January 2012 is the U.S. Department of State’s “21st Century Statecraft Month.”

What the State Department has in mind in this case is what former Undersecretary for Public Diplomacy James Glassman dubbed “Public Diplomacy 2.0”: using digital media to maximize outreach to foreign publics. Thus it is not a new concept but dates back to the second Bush term. However, the State Department has run with the idea, and today, believe it or not, State has more than 193 media accounts, and 100 embassies have Facebook or Twitter accounts.

“Throughout the month, officials in Washington and missions overseas will host digital engagements across multiple platforms on a wide of array of issues to directly engage publics, domestic and foreign, on the foreign policy issues that matter to them,” says the State Department’s press release. And last week, State Department “Spokesperson” Victoria Nuland kicked off the month with a Twitter session, answering questions submitted from State’s 10 official Twitter feeds.

Never one to miss an opportunity to unravel the mysteries of the Obama foreign policy, The Heritage Foundation submitted two questions:

  1. @StateDept: Given the failure of engagement policy w/ Iran, how can Obama hope that negotiations w/ the Taliban will be positive? #askstate
  2. @StateDept: What do you think of Russia’s missile activity since signing the New START—do we need to reset the reset? #askstate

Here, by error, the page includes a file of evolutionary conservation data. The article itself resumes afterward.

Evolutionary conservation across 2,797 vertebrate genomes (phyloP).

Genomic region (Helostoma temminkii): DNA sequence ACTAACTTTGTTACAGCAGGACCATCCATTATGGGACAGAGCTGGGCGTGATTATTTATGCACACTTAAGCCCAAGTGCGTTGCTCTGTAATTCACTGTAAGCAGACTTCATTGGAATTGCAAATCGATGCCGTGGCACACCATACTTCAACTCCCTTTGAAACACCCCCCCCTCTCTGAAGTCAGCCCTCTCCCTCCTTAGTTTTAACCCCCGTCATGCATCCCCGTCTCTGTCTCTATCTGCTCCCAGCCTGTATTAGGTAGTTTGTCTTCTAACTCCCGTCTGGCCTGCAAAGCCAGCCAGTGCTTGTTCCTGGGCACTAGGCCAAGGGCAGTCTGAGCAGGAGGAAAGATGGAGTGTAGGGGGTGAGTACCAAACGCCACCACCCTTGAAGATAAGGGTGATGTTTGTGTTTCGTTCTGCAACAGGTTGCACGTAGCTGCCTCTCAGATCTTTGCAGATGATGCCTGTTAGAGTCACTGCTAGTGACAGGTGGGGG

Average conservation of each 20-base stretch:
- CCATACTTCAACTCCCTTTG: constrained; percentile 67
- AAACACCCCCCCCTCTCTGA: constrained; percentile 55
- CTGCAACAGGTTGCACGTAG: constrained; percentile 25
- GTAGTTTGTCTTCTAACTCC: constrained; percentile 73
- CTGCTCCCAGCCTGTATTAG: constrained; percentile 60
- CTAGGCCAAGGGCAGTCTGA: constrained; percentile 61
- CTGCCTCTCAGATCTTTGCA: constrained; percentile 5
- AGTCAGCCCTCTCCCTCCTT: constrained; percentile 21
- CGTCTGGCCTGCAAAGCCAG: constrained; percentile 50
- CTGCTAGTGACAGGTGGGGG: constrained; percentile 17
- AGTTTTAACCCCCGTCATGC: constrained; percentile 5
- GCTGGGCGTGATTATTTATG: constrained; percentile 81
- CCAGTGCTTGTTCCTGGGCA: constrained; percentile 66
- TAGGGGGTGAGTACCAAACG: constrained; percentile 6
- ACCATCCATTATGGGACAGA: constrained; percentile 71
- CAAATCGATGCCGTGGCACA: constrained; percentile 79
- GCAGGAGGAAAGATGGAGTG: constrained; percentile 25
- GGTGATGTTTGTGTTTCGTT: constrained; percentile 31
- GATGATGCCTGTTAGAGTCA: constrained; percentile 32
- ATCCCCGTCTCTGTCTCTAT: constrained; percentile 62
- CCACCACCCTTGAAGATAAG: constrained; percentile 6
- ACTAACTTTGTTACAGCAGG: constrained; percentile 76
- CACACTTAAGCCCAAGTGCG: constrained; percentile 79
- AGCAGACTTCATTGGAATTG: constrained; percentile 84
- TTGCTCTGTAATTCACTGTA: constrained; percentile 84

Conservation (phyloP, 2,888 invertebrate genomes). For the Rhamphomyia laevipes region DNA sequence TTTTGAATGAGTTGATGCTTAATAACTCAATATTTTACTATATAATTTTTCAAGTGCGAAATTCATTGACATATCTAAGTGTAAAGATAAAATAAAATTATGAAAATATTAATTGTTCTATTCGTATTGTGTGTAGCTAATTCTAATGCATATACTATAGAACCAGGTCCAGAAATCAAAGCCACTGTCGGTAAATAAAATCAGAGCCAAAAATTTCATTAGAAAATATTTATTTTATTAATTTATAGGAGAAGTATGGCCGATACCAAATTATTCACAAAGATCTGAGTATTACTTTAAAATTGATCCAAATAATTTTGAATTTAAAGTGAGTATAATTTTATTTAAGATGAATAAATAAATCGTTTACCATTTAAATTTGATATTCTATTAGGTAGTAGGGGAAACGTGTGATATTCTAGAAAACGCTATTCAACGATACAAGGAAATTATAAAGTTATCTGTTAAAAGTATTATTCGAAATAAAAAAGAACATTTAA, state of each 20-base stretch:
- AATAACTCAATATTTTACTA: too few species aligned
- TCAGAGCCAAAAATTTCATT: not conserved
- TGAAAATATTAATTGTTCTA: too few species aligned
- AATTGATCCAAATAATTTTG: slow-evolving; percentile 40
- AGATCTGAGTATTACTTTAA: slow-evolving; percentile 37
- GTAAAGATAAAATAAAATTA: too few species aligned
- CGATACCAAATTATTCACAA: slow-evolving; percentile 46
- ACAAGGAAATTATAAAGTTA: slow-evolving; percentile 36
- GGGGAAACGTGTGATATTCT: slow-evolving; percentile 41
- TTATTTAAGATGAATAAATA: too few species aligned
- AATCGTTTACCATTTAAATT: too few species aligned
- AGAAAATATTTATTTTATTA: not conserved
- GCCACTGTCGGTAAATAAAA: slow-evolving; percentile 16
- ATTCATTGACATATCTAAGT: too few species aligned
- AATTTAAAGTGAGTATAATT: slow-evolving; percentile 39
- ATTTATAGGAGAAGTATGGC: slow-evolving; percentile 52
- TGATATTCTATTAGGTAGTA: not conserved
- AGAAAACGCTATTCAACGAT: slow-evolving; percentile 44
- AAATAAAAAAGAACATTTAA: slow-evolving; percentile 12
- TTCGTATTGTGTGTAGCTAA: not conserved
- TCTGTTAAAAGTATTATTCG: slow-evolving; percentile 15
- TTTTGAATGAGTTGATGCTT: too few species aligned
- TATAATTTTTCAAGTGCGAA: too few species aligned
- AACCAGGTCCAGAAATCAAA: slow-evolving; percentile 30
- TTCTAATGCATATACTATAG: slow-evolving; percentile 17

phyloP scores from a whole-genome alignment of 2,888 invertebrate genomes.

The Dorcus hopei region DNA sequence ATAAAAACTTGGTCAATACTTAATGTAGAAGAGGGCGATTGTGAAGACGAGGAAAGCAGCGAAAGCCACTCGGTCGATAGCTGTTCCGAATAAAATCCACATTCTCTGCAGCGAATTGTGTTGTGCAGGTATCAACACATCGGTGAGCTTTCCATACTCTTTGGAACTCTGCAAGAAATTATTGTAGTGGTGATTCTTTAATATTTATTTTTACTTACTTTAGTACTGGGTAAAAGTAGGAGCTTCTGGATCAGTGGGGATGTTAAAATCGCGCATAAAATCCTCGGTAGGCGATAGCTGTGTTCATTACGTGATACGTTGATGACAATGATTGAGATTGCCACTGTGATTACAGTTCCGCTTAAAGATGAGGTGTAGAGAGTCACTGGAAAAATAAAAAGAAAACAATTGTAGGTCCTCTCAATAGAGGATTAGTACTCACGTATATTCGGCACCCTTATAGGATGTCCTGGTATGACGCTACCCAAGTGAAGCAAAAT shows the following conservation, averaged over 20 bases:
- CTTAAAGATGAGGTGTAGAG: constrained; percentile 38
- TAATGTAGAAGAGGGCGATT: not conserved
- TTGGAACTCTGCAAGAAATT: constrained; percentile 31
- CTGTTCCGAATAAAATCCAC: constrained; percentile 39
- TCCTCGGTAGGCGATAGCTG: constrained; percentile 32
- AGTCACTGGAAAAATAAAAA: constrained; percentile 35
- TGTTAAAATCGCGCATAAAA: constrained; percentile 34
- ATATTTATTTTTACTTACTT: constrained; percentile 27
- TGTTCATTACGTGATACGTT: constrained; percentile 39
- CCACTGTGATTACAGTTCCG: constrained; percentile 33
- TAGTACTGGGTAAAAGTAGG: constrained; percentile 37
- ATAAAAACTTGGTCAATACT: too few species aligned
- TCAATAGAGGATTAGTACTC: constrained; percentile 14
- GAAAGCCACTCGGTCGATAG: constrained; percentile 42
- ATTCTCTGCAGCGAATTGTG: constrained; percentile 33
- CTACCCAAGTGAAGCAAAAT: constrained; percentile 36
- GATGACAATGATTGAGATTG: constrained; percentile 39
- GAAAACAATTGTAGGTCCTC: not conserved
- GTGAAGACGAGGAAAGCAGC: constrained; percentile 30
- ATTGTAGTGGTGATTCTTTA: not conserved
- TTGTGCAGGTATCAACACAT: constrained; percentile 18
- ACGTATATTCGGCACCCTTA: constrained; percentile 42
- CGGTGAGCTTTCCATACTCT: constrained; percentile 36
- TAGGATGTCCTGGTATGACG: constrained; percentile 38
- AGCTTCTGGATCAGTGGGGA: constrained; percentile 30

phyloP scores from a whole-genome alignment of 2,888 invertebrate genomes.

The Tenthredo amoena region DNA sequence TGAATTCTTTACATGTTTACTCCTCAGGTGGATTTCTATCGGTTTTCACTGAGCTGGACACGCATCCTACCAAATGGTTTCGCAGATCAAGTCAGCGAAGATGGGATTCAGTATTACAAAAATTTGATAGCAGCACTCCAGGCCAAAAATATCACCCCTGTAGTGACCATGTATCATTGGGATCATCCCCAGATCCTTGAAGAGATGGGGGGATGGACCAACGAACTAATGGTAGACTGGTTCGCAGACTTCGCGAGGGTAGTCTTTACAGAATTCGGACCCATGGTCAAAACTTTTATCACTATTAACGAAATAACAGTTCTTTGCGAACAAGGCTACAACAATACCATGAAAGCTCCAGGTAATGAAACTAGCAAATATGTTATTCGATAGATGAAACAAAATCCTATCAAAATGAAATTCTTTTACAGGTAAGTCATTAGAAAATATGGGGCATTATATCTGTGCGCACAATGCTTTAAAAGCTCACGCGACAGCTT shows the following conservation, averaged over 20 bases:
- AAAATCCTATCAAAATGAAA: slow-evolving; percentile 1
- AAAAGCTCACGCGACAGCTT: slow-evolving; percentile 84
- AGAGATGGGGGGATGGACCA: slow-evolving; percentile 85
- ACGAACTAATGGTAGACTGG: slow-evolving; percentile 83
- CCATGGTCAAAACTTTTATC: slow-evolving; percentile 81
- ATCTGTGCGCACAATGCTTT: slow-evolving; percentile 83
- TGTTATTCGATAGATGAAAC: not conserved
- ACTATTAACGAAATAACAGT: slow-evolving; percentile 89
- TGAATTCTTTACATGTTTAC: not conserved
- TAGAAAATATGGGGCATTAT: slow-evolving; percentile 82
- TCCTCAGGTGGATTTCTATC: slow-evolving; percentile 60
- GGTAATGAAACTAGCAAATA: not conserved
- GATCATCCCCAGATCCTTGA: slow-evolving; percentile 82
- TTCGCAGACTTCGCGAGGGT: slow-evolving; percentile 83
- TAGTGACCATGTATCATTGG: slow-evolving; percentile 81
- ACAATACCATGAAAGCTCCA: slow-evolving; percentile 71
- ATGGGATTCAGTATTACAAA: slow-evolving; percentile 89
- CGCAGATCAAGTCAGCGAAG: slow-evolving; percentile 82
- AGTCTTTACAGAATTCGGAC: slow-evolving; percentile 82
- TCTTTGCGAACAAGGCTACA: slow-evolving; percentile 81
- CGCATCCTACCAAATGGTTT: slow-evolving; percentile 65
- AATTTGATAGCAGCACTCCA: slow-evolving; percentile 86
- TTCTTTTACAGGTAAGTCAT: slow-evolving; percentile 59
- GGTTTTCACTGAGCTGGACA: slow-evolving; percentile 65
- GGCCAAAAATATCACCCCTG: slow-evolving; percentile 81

Unfortunately, Nuland did not choose answer our questions. Five questions were featured: one on the U.S. refusal to intervene in Syria to stop the massacre of Syrians by their own government, one on the U.S. maintaining diplomatic relations with the Sudanese government despite its brutality, one on the moral or military nature of U.S. global leadership from China, one on Iran’s intentions to shut off the Internet and threatening the Strait of Hormuz, and one on the implications for NATO of the drastic Obama defense cuts. Pretty good questions, actually, all of which received standard bureaucratic answers.

Getting the U.S. government plugged into social networks is not a bad idea. However, until the State Department learns to tweet as good as it gets, it will not be genuinely participating in this particular discourse. So, please, when the next Twitter Q & A comes up, post the answers on Twitter. The whole point, presumably, is to have a dialogue in a social media context. Also, it would be interesting to see U.S. foreign policy explained in 140 characters. Could bring some much-needed clarity.